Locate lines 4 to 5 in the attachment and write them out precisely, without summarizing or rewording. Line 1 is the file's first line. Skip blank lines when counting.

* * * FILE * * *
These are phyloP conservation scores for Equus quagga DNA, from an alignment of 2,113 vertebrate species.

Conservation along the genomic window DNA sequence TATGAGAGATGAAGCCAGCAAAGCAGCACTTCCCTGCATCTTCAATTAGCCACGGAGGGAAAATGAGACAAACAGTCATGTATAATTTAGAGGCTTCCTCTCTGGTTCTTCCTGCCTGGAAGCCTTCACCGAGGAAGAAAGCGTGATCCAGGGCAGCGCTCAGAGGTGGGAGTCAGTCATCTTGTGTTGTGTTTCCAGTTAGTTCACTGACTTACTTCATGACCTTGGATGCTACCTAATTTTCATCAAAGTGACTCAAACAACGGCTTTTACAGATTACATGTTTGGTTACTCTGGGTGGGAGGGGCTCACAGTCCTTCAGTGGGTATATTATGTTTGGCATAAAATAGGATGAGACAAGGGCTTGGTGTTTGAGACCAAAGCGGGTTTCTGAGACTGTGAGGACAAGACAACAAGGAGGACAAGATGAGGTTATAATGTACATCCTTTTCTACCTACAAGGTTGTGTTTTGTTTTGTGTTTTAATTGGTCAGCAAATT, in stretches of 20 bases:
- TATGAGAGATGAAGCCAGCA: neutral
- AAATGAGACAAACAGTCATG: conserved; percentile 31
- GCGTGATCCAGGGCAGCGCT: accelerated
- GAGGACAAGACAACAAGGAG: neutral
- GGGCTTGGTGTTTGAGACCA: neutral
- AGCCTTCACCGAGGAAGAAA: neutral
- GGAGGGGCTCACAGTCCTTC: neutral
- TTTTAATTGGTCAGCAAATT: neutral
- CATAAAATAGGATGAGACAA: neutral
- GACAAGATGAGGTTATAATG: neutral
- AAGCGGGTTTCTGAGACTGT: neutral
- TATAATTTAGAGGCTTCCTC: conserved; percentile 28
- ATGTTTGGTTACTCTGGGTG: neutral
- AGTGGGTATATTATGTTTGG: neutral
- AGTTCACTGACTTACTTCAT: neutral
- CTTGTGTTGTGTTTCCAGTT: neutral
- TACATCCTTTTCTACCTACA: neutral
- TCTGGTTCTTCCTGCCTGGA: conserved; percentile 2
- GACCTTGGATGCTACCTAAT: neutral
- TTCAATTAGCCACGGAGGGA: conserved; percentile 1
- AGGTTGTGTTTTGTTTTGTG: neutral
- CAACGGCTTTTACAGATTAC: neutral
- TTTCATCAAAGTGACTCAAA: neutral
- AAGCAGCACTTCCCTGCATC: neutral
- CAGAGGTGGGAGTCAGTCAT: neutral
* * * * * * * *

- AAATGAGACAAACAGTCATG: conserved; percentile 31
- GCGTGATCCAGGGCAGCGCT: accelerated